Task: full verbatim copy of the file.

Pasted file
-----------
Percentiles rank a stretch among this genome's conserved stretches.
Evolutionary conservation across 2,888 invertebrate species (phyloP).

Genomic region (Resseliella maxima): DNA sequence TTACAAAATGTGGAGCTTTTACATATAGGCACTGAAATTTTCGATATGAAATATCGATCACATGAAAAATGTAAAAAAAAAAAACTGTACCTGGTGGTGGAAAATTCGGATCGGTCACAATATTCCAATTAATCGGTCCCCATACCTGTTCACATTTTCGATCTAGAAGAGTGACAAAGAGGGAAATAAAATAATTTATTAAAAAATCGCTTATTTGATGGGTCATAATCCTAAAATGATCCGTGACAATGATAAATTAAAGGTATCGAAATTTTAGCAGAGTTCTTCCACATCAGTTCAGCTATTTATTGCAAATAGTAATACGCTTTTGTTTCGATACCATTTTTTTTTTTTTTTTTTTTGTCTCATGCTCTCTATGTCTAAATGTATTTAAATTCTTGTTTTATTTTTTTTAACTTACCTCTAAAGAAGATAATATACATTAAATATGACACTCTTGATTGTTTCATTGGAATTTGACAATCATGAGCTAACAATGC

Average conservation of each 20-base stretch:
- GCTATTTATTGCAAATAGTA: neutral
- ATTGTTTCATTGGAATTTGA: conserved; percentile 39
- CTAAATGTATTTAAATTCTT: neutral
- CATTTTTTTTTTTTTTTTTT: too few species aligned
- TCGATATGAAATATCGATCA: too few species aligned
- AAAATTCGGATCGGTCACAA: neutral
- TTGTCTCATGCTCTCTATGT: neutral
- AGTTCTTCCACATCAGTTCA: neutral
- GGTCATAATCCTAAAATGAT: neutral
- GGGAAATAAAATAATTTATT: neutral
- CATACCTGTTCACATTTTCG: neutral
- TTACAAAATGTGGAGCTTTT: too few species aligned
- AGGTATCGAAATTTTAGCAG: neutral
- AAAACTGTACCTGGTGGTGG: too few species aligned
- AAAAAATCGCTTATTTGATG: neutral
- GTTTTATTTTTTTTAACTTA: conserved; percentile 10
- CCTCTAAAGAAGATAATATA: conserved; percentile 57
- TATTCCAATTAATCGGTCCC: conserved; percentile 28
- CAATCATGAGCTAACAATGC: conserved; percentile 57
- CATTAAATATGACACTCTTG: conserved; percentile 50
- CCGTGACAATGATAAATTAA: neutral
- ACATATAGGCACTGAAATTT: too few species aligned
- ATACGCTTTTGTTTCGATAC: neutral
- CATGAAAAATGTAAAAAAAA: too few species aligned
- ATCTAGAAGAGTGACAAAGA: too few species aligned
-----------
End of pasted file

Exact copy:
Percentiles rank a stretch among this genome's conserved stretches.
Evolutionary conservation across 2,888 invertebrate species (phyloP).

Genomic region (Resseliella maxima): DNA sequence TTACAAAATGTGGAGCTTTTACATATAGGCACTGAAATTTTCGATATGAAATATCGATCACATGAAAAATGTAAAAAAAAAAAACTGTACCTGGTGGTGGAAAATTCGGATCGGTCACAATATTCCAATTAATCGGTCCCCATACCTGTTCACATTTTCGATCTAGAAGAGTGACAAAGAGGGAAATAAAATAATTTATTAAAAAATCGCTTATTTGATGGGTCATAATCCTAAAATGATCCGTGACAATGATAAATTAAAGGTATCGAAATTTTAGCAGAGTTCTTCCACATCAGTTCAGCTATTTATTGCAAATAGTAATACGCTTTTGTTTCGATACCATTTTTTTTTTTTTTTTTTTTGTCTCATGCTCTCTATGTCTAAATGTATTTAAATTCTTGTTTTATTTTTTTTAACTTACCTCTAAAGAAGATAATATACATTAAATATGACACTCTTGATTGTTTCATTGGAATTTGACAATCATGAGCTAACAATGC

Average conservation of each 20-base stretch:
- GCTATTTATTGCAAATAGTA: neutral
- ATTGTTTCATTGGAATTTGA: conserved; percentile 39
- CTAAATGTATTTAAATTCTT: neutral
- CATTTTTTTTTTTTTTTTTT: too few species aligned
- TCGATATGAAATATCGATCA: too few species aligned
- AAAATTCGGATCGGTCACAA: neutral
- TTGTCTCATGCTCTCTATGT: neutral
- AGTTCTTCCACATCAGTTCA: neutral
- GGTCATAATCCTAAAATGAT: neutral
- GGGAAATAAAATAATTTATT: neutral
- CATACCTGTTCACATTTTCG: neutral
- TTACAAAATGTGGAGCTTTT: too few species aligned
- AGGTATCGAAATTTTAGCAG: neutral
- AAAACTGTACCTGGTGGTGG: too few species aligned
- AAAAAATCGCTTATTTGATG: neutral
- GTTTTATTTTTTTTAACTTA: conserved; percentile 10
- CCTCTAAAGAAGATAATATA: conserved; percentile 57
- TATTCCAATTAATCGGTCCC: conserved; percentile 28
- CAATCATGAGCTAACAATGC: conserved; percentile 57
- CATTAAATATGACACTCTTG: conserved; percentile 50
- CCGTGACAATGATAAATTAA: neutral
- ACATATAGGCACTGAAATTT: too few species aligned
- ATACGCTTTTGTTTCGATAC: neutral
- CATGAAAAATGTAAAAAAAA: too few species aligned
- ATCTAGAAGAGTGACAAAGA: too few species aligned